Get a grip on your faux outrage, calling the economy ‘menopausal’ is not sexist

 
Kate Andrews
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The Bank of England – traditionally known as the Old Lady of Threadneedle Street – adopted gender neutral language earlier this year (Source: Getty)

Sexism is the “prejudice, stereotyping, or discrimination, typically against women, on the basis of sex”.

It is the belief that someone is a lesser person as a direct result of their gender. It is, like racism, one of the worst sins you can commit, and thus one of the worst accusations you can levy at someone.

In this light, it is clear that the accusations levelled this week at the Bank of England’s deputy governor are completely unfounded.

Read more: Ben Broadbent apologises for referring to 'menopausal' UK economy

The alleged offence taken at Ben Broadbent’s comment about a “menopausal economy” have been reported wildly out of context.

In his interview, he referred to the British economy in the Victorian era as “climacteric” – a phrase, which despite working in the think tank world for over four years now, I can’t claim was in my word bank.

Upon realising that your average Jane and Joe might need more details, Broadbent defined the word in simple terms: “it has the same Latin roots as ‘climax’ and means ‘menopausal’ but it applies to both genders,” he explained.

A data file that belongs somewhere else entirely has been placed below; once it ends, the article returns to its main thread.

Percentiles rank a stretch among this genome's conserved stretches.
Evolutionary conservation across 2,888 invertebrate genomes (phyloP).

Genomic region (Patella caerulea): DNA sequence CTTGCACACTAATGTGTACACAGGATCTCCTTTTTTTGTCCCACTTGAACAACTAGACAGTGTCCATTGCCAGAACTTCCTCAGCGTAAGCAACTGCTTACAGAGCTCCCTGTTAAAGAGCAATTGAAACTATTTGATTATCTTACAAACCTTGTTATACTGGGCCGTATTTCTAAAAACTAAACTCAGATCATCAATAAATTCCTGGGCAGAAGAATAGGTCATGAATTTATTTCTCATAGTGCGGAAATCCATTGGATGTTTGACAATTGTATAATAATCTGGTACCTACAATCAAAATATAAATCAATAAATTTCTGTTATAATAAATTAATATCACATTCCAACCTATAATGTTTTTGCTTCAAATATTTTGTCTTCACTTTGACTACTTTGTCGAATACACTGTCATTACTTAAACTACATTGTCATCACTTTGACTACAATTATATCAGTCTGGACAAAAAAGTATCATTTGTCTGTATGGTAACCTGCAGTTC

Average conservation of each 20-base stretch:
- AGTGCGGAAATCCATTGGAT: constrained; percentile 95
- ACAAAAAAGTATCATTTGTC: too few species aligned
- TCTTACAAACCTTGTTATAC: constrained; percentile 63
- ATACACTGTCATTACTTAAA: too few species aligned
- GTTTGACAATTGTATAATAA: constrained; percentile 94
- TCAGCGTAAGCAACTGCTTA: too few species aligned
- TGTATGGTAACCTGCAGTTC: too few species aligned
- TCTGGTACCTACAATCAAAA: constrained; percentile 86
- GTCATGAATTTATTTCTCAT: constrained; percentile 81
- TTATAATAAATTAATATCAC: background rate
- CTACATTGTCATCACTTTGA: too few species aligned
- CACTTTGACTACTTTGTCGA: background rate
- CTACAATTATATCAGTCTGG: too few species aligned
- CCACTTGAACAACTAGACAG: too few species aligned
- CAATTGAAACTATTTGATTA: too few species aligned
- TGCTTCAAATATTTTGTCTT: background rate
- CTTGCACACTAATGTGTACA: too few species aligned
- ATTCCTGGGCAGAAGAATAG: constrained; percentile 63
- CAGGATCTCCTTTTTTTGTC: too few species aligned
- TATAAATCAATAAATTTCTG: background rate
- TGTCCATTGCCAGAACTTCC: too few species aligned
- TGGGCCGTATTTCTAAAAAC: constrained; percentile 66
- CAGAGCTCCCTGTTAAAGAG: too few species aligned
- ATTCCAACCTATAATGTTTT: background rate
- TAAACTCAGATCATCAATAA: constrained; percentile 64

This, according to the range of economists and journalists who have since weighed in, amounts to sexism. It is a blatantly ludicrous and far-fetched indictment – yet we live in a world today where these kinds of outbursts make national media headlines.

Putting aside the context (which shows that Broadbent’s comments are not remotely offensive), is it reasonable to classify words like “menopausal” as sexist, if their use is not directly to female biology?

Are “in utero” and “embryonic” off limits too? Is a “pregnant pause” not a dramatic and lengthy moment of silence, but a term of abuse used to discriminate against soon-to-be mums?

Of course not – such phrases, unless communicated in a deliberately provocative way, are not offensive. But the victimhood industry has the magical ability to up conjure up that which does not exist. Where no one has been offended, they will find a victim; where no one is sexist, they will find a chauvinist.

I sympathise heavily with Broadbent – though the Bank of England, perhaps unknowingly, has assisted in legitimatising the faux outrage. Its decision last year to pander to the speech police and gender-neutralise all of its terminology opened the floodgates to more of these kinds of criticisms.

Having agreed that the term “chairman” is intrinsically offensive, it follows that “climacteric” would be next on the ban-list.

Sexism was once a term reserved for truly despicable attitudes and behaviour; today, it is a common stick with which to beat people with whom you disagree.

Trump voters are sexist. Brexit voters are sexist. Anyone who has ever watched a Jordan Peterson video is sexist. If you happen to be a woman who challenges modern-day feminism’s emotive reasoning with facts, well, then you’re probably brainwashed by the patriarchy – and also sexist.

It strikes me that outcries over economic jargon are rooted in a deep unkindness and complete lack of faith in the intentions of others. But whatever the motive, the overuse of terms like “sexism” is devaluing real instances of discrimination and abuse against women.

Broadbent is not guilty of such things in the slightest. It is great disservice to him, to women, and to our public discourse to accuse him as such.

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